Expression of Anger and Ill Health in Two Cultures: An Examination of Inflammation and Cardiovascular Risk


Shinobu Kitayama,
Jiyoung Park,
Jennifer Morozink Boylan,
Yuri Miyamoto,
Cynthia S. Levine,
Hazel Rose Markus,
Mayumi Karasawa,
Christopher L. Coe,
Norito Kawakami,
Gayle D. Love,
Carol D. Ryff


Psychological Science

Publication Date: 

February, 2015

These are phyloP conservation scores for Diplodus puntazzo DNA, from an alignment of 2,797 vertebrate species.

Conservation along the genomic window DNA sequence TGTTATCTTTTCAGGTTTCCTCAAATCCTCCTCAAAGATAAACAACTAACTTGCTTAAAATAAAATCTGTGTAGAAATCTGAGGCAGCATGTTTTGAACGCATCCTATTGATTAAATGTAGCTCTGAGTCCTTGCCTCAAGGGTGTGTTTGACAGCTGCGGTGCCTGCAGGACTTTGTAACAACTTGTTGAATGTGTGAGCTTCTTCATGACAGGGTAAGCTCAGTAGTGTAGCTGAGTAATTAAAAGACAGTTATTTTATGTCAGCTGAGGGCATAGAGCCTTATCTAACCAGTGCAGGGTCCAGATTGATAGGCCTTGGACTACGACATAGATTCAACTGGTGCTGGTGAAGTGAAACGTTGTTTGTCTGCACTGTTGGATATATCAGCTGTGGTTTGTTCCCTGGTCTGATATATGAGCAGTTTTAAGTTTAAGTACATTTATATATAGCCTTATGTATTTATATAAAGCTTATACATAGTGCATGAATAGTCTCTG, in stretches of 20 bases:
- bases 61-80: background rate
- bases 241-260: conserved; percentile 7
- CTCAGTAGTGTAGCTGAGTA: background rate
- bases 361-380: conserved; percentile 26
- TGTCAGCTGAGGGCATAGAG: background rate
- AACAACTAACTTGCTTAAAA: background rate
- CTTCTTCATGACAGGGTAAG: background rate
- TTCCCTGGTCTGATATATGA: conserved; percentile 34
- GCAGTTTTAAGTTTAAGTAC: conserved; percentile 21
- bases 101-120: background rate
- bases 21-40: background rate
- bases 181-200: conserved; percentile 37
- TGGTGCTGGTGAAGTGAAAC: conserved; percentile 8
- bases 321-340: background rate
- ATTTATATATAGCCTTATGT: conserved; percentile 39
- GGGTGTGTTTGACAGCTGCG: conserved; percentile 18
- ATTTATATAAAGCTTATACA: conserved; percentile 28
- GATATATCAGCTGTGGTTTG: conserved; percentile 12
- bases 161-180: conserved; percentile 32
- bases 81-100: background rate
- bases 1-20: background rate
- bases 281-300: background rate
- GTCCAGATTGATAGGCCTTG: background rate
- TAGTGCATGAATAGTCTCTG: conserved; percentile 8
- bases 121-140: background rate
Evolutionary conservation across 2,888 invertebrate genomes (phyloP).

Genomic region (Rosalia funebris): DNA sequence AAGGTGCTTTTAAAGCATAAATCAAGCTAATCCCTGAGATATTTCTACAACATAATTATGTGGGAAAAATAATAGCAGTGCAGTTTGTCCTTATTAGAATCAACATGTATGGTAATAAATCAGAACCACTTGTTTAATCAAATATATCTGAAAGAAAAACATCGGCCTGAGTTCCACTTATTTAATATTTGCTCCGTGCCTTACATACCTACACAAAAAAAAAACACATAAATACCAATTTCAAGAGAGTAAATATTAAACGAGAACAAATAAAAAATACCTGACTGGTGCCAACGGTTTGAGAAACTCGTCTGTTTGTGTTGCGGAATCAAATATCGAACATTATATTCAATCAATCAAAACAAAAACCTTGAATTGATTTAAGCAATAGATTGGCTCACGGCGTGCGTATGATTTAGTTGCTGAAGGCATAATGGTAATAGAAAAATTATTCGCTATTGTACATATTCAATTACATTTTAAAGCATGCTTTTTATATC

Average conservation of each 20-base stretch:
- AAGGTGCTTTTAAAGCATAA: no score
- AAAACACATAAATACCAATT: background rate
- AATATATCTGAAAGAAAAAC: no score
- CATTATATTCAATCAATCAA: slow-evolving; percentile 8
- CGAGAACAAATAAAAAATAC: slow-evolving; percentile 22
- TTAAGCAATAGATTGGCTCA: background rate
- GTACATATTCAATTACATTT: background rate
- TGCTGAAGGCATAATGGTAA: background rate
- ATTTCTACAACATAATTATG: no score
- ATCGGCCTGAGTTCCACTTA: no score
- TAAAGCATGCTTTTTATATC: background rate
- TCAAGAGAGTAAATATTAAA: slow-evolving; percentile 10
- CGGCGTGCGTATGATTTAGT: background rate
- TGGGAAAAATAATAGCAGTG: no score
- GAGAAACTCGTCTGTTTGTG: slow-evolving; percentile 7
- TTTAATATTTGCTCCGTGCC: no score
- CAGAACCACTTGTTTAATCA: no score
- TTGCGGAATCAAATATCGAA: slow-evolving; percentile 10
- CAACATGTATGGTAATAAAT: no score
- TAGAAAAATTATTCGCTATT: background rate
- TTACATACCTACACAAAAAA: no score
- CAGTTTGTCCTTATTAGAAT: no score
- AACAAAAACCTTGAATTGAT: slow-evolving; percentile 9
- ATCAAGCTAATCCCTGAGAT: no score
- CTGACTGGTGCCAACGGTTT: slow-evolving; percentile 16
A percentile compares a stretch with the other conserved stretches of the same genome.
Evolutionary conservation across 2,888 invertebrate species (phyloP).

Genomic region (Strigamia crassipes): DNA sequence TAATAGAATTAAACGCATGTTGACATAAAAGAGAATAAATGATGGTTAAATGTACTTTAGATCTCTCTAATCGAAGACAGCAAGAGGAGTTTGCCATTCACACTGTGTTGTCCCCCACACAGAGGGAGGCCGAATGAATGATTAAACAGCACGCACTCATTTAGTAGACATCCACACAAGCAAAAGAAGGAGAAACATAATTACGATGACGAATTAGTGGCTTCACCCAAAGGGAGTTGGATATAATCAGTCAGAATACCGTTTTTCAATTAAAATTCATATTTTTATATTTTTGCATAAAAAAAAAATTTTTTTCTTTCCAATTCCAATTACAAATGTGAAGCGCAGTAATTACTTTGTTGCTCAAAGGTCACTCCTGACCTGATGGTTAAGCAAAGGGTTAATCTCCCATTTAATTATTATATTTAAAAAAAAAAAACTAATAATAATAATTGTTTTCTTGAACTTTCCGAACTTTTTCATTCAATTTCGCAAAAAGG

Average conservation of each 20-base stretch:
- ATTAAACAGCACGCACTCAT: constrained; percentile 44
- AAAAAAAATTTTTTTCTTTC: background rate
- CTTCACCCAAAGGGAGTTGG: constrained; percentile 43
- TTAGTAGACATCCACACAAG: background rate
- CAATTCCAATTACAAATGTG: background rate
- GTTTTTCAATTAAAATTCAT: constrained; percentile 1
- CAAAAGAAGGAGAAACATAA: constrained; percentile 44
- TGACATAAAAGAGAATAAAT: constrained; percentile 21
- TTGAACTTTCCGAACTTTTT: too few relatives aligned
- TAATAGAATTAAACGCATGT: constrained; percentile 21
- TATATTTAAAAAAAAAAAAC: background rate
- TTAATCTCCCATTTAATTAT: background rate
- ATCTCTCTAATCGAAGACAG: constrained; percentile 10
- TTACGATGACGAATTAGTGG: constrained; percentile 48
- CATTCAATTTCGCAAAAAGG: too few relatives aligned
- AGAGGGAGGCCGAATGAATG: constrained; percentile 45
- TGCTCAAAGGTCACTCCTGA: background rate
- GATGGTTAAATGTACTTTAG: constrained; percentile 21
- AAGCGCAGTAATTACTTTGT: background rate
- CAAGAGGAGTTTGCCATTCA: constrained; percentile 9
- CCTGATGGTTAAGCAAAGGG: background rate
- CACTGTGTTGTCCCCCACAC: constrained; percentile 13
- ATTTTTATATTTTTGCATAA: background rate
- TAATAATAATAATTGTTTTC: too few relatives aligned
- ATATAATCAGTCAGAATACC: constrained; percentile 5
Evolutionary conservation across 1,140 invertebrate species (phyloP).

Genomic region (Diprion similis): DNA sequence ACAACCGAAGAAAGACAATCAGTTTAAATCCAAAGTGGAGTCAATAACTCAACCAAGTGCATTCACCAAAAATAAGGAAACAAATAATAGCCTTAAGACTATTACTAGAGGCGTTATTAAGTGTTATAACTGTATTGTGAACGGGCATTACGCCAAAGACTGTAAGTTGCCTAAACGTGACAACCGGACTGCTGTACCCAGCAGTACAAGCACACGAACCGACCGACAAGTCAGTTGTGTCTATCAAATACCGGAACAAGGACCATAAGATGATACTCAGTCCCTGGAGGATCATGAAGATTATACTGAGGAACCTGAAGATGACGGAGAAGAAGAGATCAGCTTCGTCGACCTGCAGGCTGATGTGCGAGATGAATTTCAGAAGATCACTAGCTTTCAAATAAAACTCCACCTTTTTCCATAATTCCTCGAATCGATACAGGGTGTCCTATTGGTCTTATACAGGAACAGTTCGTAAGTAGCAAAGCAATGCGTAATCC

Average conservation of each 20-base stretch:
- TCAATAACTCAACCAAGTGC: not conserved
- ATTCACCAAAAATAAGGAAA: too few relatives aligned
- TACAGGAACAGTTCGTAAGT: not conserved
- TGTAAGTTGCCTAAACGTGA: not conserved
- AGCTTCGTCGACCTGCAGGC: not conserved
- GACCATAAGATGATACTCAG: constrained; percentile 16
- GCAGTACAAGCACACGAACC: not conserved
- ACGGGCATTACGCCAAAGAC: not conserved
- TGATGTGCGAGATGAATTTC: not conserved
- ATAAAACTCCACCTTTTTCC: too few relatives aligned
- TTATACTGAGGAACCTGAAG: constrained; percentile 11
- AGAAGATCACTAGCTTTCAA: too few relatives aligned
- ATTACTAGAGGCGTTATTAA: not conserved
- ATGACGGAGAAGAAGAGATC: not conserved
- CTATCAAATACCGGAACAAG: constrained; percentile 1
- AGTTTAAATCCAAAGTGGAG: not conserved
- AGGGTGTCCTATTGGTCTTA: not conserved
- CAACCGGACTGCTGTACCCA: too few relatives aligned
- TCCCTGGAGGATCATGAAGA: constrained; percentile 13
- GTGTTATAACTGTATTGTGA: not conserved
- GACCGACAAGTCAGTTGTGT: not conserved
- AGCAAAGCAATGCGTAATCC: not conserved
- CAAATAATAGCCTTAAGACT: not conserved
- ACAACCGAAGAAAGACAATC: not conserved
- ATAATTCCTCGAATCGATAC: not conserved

Expression of anger is associated with biological health risk (BHR) in Western cultures. However, recent evidence documenting culturally divergent functions of the expression of anger suggests that its link with BHR may be moderated by culture. To test this prediction, we examined large probability samples of both Japanese and Americans using multiple measures of BHR, including pro-inflammatory markers (interleukin-6 and C-reactive protein) and indices of cardiovascular malfunction (systolic blood pressure and ratio of total to HDL cholesterol). We found that the link between greater expression of anger and increased BHR was robust for Americans. As predicted, however, this association was diametrically reversed for Japanese, among whom greater expression of anger predicted reduced BHR. These patterns were unique to the expressive facet of anger and remained after we controlled for age, gender, health status, health behaviors, social status, and reported experience of negative emotions. Implications for sociocultural modulation of bio-physiological responses are discussed.